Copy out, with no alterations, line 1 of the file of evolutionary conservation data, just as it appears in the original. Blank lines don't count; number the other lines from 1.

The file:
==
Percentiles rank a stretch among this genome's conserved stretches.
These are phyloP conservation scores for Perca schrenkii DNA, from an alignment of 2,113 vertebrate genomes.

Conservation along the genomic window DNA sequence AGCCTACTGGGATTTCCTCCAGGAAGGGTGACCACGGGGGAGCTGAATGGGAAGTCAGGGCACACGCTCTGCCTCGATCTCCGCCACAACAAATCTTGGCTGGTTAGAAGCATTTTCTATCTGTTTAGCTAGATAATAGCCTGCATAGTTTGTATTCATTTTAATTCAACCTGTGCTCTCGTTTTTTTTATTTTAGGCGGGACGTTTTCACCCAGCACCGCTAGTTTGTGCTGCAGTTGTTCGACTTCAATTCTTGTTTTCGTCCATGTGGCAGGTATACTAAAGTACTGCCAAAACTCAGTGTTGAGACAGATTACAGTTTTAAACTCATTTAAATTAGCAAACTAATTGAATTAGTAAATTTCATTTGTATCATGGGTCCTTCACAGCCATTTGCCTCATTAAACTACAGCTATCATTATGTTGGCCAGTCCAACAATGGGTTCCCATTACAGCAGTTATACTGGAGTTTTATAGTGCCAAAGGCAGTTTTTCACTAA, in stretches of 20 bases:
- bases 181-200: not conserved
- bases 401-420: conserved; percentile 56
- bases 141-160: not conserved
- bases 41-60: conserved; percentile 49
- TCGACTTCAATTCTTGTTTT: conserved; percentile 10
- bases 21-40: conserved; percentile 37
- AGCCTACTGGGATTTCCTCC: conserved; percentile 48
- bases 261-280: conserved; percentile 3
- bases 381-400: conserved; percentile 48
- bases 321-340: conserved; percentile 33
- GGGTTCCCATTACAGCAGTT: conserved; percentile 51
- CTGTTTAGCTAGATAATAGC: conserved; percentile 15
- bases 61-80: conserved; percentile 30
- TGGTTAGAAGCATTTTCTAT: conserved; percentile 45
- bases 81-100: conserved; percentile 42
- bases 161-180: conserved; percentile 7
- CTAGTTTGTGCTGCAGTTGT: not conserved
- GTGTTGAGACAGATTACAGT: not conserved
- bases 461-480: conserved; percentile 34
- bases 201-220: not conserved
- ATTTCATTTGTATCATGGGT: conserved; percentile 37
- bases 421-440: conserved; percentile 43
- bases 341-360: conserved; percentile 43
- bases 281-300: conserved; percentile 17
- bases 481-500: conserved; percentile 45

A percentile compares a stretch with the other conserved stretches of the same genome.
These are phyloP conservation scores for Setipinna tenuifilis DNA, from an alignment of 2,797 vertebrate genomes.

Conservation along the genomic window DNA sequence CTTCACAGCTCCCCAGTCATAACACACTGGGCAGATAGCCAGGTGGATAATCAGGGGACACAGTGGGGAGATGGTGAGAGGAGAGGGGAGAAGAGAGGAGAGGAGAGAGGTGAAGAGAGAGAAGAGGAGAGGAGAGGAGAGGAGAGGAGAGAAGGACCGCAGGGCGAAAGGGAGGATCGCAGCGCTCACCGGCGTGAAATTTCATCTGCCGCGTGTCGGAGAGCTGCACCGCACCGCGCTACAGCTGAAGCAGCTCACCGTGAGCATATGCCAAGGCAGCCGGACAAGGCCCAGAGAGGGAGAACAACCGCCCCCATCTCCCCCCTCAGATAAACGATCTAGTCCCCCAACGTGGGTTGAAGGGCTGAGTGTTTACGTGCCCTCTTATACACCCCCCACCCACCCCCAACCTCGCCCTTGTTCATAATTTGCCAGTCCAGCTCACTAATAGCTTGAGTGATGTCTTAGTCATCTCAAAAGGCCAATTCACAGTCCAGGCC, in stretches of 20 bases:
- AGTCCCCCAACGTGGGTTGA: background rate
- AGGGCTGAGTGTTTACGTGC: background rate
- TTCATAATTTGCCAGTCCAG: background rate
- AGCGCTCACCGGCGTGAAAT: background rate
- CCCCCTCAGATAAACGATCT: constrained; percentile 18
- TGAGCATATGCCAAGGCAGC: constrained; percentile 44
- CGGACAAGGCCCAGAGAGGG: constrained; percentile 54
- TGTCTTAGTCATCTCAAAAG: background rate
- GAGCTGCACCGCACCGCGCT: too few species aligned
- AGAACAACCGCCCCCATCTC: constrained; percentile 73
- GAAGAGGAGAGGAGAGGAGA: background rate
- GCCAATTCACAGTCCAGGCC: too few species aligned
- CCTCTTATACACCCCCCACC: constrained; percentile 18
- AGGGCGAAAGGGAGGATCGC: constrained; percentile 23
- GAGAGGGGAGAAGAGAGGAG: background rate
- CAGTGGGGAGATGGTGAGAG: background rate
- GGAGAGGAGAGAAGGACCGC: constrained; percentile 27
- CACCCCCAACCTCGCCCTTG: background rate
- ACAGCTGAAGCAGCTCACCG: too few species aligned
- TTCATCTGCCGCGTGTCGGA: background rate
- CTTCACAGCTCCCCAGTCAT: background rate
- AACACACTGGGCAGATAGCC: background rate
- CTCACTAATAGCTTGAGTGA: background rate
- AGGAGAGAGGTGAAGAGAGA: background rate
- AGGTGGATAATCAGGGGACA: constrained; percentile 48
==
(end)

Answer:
Percentiles rank a stretch among this genome's conserved stretches.